Research Paper: Housing Crisis and How Its Effected the US Economy

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Housing Crisis

In the mid-2000s, a housing bubble both in the U.S. And in parts of Europe grew and eventually burst. When the bubble burst, housing prices began to fall, putting many homeowners under water. This led to a spike in foreclosures, crippling many financial institutions, particularly in the U.S. The banks involved became unable to lend, leading to a credit crisis that reduced the level of economic activity. Other financial institutions required government bailouts in order to remain solvent. The downturn in the economy had a profound impact on most macroeconomics indicators. Unemployment, GDP, inflation, federal debt levels and other metrics were all severely affected. The bailout plans for the banks, other industries, and the federal government stimulus that followed have also had a long-run impact on the national debt as well. This paper will examine the macroeconomic effects of the housing crisis, with respect to these types of macroeconomic variables.

In order to study the effect of the housing crisis on these variables, the timeline of the housing crisis needs to be understood. Housing starts were in a range around 2 million units from around mid-2003 until early 2006. From that point, housing starts went into gradual decline. By September 2007, housing starts were down to 1.183 million units and dropping. By July 2008 starts were under 1 million in a month, a level it has remained since then. Starts have ranged between 477,000 and 679,000 since November 2008. There is no cutoff point at which the housing crisis can be explicitly determined to have reached the tipping point, but clearly by the fall of 2007 the housing crisis was in full downturn. However, to best understand the impacts of the housing crisis, the assessment of other macroeconomic variables should be made on a peak-to-peak basis. This puts the timeline for analysis as beginning in January 2006.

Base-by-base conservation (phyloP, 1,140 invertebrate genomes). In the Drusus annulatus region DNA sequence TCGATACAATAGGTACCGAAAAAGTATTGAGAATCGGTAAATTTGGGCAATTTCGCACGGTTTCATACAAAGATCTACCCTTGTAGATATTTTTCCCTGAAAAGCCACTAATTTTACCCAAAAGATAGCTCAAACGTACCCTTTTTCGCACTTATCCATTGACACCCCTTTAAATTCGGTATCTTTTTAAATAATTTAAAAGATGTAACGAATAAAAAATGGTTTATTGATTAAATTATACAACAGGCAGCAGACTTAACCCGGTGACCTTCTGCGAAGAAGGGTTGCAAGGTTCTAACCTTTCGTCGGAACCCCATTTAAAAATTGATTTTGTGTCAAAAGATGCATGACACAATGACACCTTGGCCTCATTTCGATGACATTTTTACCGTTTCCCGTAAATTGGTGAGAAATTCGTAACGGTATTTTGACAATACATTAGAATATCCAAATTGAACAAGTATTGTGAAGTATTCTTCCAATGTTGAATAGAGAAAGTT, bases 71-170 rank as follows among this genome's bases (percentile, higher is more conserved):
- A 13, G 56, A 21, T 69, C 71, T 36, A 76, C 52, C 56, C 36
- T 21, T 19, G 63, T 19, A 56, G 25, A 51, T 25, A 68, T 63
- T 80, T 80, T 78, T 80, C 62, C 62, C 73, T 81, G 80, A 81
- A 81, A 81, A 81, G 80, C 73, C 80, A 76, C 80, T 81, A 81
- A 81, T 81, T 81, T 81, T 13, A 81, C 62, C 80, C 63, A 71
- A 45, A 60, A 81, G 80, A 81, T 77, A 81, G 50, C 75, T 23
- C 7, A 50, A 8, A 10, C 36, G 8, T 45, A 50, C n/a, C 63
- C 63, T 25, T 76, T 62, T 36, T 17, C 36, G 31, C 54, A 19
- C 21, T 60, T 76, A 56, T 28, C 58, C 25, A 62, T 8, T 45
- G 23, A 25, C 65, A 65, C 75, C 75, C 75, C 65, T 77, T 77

Gross Domestic Product

Using the quarterly Gross Domestic Product (GDP) statistics from the Bureau of Economic Analysis, it is evident that there is a fairly strong correlation between the decline of the housing market and the decline of the economy as a whole. At the peak of the housing bubble, in the first quarter (Q1) of 2006, the GDP rose 8.6%, which was the highest such increase since 2003. After this peak, however, GDP growth began to decline. By Q4 of 2007, GDP growth was down to 3.8%, and the following quarter GDP growth was at 1%. The major financial crisis hit in September of 2008 with the collapse and near-collapse of a number of major financial institutions. In Q4 of that year, the GDP fell by 7.9%, and remained negative through Q2 of 2009. While the housing market has remained depressed, the economy as a whole has begun to improve, with growth ranging from 3.2% to 4.8% being recorded since Q4 of 2009. This growth, however, can be attributed in part to the stimulus program enacted by the federal government. The 3.2% figure recorded in Q4 of 2010 may be an indication that as stimulus funding runs out, so does economic growth.

Unemployment

The second big story from the housing crisis after the GDP declines has been the sharp increase in the unemployment rate. It should be noted that the official unemployment rate does not include those who have stopped looking for work, which may be a considerable number in the face of sharp recession. Unemployment is a lagging indicator, so it would be expected that unemployment would begin to drop after GDP and only show signs of recovery a quarter or more beyond the broader economic recovery. The Bureau of Labor Statistics keeps unemployment figures.